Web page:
Ian Major, Product and Marketing Manager at Havells-Sylvania, speaks to Showhome about current trends and the future of the lighting industry
Tell us a bit about your company, Havells-Sylvania
Formed in April 2007, Havells-Sylvania is owned by Havells India Ltd, a billion-pound company. Havells-Sylvania is a leading, full-spectrum provider of professional and architectural lighting solutions. Built on over a century of expertise in lamps and luminaires, Havells-Sylvania supplies state-of-the art products and systems to the public, commercial and private sectors, worldwide through its brands Concord, Lumiance and Sylvania,
The Sylvania brand is part of the Havells-Sylvania Group and is one of the world’s largest manufacturers of artificial light sources. It has a broad product offering that includes incandescent, halogen, CFL, HID and LED lamps, alongside various special products for the professional specifier. Sylvania lamps are distributed from stock, through national sales operations, as well as via individual countries’ professional distribution channels such as wholesalers, specifiers and installers; as well as to the consumer via the retail channel.
You recently worked with the Jason Bruges Studio. What was the purpose of this?
Jason Bruges Studio was commissioned by Havells-Sylvania to create a kinetic lighting installation to transform the dark recesses of an underused section of London’s Southbank Centre. Conceived and created over the course of several months, the 21st Century Light Space Modulator uses light and movement to transform an otherwise dark and uninspiring area.
Paying homage to László Moholy-Nagy’s 1930’s work, Light Prop for an Electric Stage, the Modulator was conceived as a visual representation of the Havells-Sylvania philosophy: A fusion of invention and innovation, and Eastern and Western influences, which have the power to transform space through the use of light.
What can house builders do to make the lighting in their homes more energy efficient?
The best way for house builders to make lighting more energy efficient is by utilising low energy light sources in their new builds; whether this be compact fluorescent, halogen or LED light sources.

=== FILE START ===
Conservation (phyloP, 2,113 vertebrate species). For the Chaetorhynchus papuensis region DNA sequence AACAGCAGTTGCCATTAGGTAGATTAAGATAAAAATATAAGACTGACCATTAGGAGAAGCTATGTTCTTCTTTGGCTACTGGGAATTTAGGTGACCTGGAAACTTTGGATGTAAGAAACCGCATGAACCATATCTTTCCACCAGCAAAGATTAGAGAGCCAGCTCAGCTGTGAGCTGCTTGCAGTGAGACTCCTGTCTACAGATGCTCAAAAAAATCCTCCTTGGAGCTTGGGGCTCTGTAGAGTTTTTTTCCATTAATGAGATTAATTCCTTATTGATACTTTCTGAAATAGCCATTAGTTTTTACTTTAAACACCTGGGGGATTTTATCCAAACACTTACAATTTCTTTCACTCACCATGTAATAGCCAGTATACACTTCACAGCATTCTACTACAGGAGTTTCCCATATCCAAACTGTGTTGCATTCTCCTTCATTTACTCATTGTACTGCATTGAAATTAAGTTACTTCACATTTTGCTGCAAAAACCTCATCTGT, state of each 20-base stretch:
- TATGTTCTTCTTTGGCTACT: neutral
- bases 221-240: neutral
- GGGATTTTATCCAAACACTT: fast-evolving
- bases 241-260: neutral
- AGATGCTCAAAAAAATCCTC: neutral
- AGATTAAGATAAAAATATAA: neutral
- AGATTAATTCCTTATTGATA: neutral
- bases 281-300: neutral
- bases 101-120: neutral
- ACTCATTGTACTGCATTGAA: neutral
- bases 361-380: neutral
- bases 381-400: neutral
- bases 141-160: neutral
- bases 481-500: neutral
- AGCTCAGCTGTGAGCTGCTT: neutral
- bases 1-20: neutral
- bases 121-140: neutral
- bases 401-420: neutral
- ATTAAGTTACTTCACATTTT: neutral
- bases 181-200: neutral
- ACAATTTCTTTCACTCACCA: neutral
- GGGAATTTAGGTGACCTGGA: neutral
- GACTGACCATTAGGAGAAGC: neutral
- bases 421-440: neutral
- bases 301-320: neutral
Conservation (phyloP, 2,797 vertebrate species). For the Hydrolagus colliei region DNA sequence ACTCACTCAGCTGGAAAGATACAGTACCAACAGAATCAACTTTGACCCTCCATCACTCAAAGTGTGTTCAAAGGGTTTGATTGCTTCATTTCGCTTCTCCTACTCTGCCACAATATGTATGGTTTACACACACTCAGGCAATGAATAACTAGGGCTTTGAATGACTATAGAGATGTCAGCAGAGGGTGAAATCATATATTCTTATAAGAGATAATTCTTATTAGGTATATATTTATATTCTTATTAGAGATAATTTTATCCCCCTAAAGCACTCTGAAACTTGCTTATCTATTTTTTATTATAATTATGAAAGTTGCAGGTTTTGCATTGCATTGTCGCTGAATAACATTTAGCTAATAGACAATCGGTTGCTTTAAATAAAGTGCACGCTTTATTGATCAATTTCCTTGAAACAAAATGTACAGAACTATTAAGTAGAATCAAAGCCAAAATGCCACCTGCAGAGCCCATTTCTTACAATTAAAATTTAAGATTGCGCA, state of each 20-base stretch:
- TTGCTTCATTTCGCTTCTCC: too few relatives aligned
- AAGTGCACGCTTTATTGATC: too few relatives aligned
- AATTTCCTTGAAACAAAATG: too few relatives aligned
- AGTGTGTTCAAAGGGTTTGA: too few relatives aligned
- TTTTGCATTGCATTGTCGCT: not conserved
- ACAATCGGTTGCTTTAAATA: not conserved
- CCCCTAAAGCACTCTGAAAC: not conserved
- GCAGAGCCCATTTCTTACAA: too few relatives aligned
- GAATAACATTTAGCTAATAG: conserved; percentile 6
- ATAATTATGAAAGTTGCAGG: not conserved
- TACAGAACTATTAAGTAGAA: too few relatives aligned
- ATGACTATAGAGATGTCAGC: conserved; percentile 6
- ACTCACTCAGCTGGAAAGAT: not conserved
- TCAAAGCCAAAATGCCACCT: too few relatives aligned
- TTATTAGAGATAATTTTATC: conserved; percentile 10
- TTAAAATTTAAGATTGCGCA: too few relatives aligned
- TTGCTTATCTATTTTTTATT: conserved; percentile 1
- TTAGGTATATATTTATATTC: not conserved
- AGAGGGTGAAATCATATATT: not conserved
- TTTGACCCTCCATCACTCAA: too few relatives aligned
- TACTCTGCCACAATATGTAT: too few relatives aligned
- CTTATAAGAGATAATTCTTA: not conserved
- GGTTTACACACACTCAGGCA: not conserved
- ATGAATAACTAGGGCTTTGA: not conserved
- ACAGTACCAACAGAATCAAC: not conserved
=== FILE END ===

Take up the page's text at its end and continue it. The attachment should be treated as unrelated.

Is there any legislation dictating the lights that can be used in new builds?
Under current Part L regulations at least 30% of light fittings within a new home should be classed as low energy. Lamps under 5W are discounted from any calculations, which potentially could exclude many LED light sources.
In the current economic climate, people want to save as much money as they can. How can choosing the right light help you do that?
There are many lamps available that will help reduce energy costs. All light sources now need to have a minimum “C” class energy rating. Even on a low budget it is possible to save up to 30% on energy simply by switching to halogen replacements from the traditional incandescent lamp. Increased energy savings can be made by using either compact fluorescent or LED light sources but the initial investment increases.
Have you got any tips for people wanting to do something innovative with their lights?
I would suggest speaking to a professional lighting designer as they will be able to help create a lighting scheme which can work on both a functional and stylistic level. Interior design professionals from trade bodies such as the British Institute of Interior Design (BIID) can also give valuable advice about lighting the space effectively and in harmony with the interior schemes.
Does there have to be a trade-off between functionality and style? Can people have the best of both with their lights?
Energy efficiency is the big driver in lighting at the moment but this should not be to the detriment of creating ambience. The end-user is becoming more discerning and the bar of expectation is being set higher all the time. Using modern LED light sources it is possible to design stylish energy efficient lighting systems that enhance the living space. For existing buildings, choices can be constrained as energy efficient lamps need to retrofit into fixtures that are already there.
In situations outside of the home, how can lighting be used to enhance the environment in a positive way?
Lighting can create exiting vibrant spaces that entice people to visit whilst also providing a sense of safety and security. As light sources become smaller then fixtures become less obtrusive and use less material in their construction.
In the smart phone era, how can mobile technology be used to interact with domestic lighting installations?
This technology is in its infancy and is still a niche, however as technology advances then I’m sure it will be possible to program and set your lighting via remote devices.
Where do you see the future of lighting?
The move towards LED light sources will continue, particularly in residential and domestic environments. However, increased usage will be dependent on initial lamp costs reducing to a level where end consumers feel comfortable investing in these lamps.
For more information, visit www.havells-sylvania.com